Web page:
Day of the Dead 2:  Contagium

Day of the Dead 2:  Contagium - Zombie

Day of the Dead 2:  Contagium

Zombie Nosh

Zombie Doctor

Contagium: The causative agent of a communicable disease; contagion.
[Latin contagium, contagion, contamination, from contagio].

DAY OF THE DEAD 2: CONTAGIUM was filmed around the same time as the DAWN OF THE DEAD remake, but has nothing to do with that particular film. It is marketed as a prequel and sequel to George A. Romero’s DAY OF THE DEAD (1985) - but apart from the title and logo, it has nothing to do with that film either.

The film opens in Pennsylvania, 1968 (the year of Romero’s seminal NIGHT OF THE LIVING DEAD), where a crashed Russian spy plane is the source of a mysterious viral outbreak at a secret US military hospital. Before the effects of the virus have time to spread beyond the hospital walls, a ruthless Special Forces unit is called in to eliminate all those infected, destroy the installation and to cover up the incident. A bloodbath ensues.

After the credits, we cut to the present day, and the former military site is now the location of a civilian mental institution. One of the inmates, whilst engaged in a therapeutic quarry-clearing exercise, has unearthed a vacuum flask containing a vial of the deadly virus. When the virus is accidentally released in the presence of a doctor and a group of his patients, those exposed to it begin to suffer from peeling skin, random instances of collective telepathy (ala VILLAGE OF THE DAMNED) and a ravenous craving for flesh. Unable to resist their hunger, they succumb to devouring the flesh of their fellow inmates and the medical staff.

Romero’s original 1968 film laid down the rules of subsequent zombie films, and his latest film LAND OF THE DEAD, takes them a step further. Whilst CONTAGIUM claims to be inspired by Romero, it ignores almost all the rules. The zombies are created by exposure to a virus, Romero had hinted at a space virus, but this idea was never elaborated upon. The viral theme later featured in Romero’s THE CRAZIES (1973) and more recently in 28 DAYS LATER (2002, d. Danny Boyle). In fact, CONTAGIUM has more in common with the off-shoot zombie film RETURN OF THE LIVING DEAD (1985, d. Dan O’Bannon) than it does with Romero’s work. The film doesn’t feature the walking-dead in the usual sense, but rather contaminated humans, or, if you like, toxic zombies - to steal a term from an earlier cheapo ‘zombie’ film elevated to the status of video nasty, FOREST OF FEAR (1980, d. Charles McCrann).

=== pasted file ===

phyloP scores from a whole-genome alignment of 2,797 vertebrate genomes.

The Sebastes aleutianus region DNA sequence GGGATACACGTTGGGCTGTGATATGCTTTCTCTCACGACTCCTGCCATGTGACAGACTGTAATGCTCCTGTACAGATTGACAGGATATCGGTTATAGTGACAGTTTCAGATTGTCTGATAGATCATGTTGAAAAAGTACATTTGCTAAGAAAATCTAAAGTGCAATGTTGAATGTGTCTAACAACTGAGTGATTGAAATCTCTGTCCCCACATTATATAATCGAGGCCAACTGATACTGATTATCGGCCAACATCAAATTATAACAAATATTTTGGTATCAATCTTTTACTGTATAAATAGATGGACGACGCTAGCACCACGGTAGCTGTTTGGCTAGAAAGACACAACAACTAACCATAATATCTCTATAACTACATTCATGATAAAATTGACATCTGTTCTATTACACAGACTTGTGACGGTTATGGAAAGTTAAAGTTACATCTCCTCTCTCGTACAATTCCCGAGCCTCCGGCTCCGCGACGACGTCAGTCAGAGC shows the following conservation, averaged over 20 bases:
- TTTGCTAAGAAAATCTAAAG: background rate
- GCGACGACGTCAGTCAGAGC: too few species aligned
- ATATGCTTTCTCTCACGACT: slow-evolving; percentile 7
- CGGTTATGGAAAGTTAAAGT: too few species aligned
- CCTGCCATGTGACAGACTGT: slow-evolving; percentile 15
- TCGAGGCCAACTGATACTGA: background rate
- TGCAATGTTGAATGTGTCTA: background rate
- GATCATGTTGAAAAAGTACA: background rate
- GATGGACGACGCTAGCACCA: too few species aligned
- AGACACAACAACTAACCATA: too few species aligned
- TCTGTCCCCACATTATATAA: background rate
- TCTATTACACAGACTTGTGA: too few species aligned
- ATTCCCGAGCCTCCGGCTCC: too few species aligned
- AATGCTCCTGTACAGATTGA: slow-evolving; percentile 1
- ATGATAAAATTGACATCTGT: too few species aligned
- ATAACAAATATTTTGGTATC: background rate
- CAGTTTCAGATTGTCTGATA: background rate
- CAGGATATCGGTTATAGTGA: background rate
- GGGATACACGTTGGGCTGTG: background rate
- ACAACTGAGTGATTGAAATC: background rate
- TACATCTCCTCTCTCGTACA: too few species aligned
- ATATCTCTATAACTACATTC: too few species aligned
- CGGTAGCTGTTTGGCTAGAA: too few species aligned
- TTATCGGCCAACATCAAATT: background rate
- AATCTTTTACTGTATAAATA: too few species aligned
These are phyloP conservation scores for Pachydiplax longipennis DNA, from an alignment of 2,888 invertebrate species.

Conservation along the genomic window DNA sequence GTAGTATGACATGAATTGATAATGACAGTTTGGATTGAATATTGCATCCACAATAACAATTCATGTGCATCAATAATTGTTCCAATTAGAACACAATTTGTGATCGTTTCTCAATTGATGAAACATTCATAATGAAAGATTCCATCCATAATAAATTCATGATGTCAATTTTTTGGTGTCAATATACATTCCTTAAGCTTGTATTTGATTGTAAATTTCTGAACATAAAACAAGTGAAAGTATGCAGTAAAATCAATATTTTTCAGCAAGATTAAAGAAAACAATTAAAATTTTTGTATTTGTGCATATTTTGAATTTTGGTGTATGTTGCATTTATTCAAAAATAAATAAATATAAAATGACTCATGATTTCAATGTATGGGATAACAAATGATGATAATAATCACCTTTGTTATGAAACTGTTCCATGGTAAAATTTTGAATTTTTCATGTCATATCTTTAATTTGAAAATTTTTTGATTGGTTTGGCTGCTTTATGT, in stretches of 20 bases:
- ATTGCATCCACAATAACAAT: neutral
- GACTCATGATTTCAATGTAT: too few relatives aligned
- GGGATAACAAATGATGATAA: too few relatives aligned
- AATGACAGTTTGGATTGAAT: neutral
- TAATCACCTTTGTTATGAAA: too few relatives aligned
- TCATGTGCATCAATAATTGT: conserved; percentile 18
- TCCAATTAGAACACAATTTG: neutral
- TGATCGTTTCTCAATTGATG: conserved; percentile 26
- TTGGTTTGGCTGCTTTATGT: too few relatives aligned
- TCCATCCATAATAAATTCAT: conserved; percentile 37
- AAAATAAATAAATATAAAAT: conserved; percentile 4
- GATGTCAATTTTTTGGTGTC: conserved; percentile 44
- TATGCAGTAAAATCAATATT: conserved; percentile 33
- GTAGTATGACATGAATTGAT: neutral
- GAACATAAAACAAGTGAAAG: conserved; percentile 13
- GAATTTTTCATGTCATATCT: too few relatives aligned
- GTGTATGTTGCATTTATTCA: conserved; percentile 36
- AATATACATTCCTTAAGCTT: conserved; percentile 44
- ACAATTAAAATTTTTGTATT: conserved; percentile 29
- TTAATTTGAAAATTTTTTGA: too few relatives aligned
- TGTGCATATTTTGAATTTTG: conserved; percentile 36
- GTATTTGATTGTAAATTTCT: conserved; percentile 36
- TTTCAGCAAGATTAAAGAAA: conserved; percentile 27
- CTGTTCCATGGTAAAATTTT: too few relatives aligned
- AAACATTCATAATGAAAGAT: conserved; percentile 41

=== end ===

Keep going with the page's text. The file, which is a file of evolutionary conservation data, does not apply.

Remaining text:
After the victims have been exposed to the virus, they exhibit the combined symptoms of flu and sunburn, before developing a craving for human flesh. Once they have consumed flesh there is no stopping the transformation. Some of the victims, however, stave off the cannibalistic urge and remain at an intermediate stage of the disease. This phase has a parallel in O’ Bannon’s film which features victims who suffer from rigor mortis whilst they are still ‘alive’. Presumably at this stage the disease is still curable, as Dr Heller infers. A cure for zombies, what nonsense! (I will personally bite the first person who mentions RESIDENT EVIL).

With its inmates philosophising about love and life amidst all this mayhem, the film plays out like a bizarre crossover of RETURN OF THE LIVING DEAD and ONE FLEW OVER THE CUCKOO’S NEST. If you then add to this concoction a bunch of female inmates who seem to have wandered in from a WIP movie, and a dash of romance, you have the makings of a very odd film. Having said that, a touch of romance in a zombie film is nothing new, just check out Jean Rollin's ZOMBIE LAKE (1981).

The film was shot on video, a feature that usually puts me off watching some films, but really DV should be looked upon as an equivalent to16mm film, a cheaper choice of medium for independent filmmakers. It does lack the aura and special quality of ‘reel’ film, but if cost is going to be a major factor on whether or not a film gets made, then so be it.

Talking of finance, a third of the film's budget was spent on the special effects, i.e. the first ten minutes, and last half hour of the film. The remainder of the film is taken up by the story of the inmates and their doctor. Clearly, a lesser portion of the budget was spent on the actors, most of whom are dreadful - apart from a couple of the inmates. Dr Heller is easily the worst, with his Eastern European accent seemingly styled on Udo Kier in BLOOD FOR DRACULA ("The blood of these wirgins is killing me!"), but ironically, he does make the best zombie. I presume he was originally cast as a zombie, the filmmakers forgetting about the fact that he would be required to portray a human beforehand.

The film probably would have benefitted more by distancing itself from the Romero series, and instead marketing itself as a black comedy, more SHAUN than DAWN. The black humour seems to be influenced by Stuart Gordon (REANIMATOR)and Peter Jackson (BAD TASTE). There's a splendid vomiting incident in the canteen, and a great scene where Dr Heller, expresses concern over Dr Donwyn's health, thinking he may have a cold - Donwyn's skin has peeled off, and his eyes have turned black.

For all its faults it’s an entertaining 90 minutes, and at least it’s not a remake or a computer game adaptation.

Special Features:

Behind the scenes featurette.

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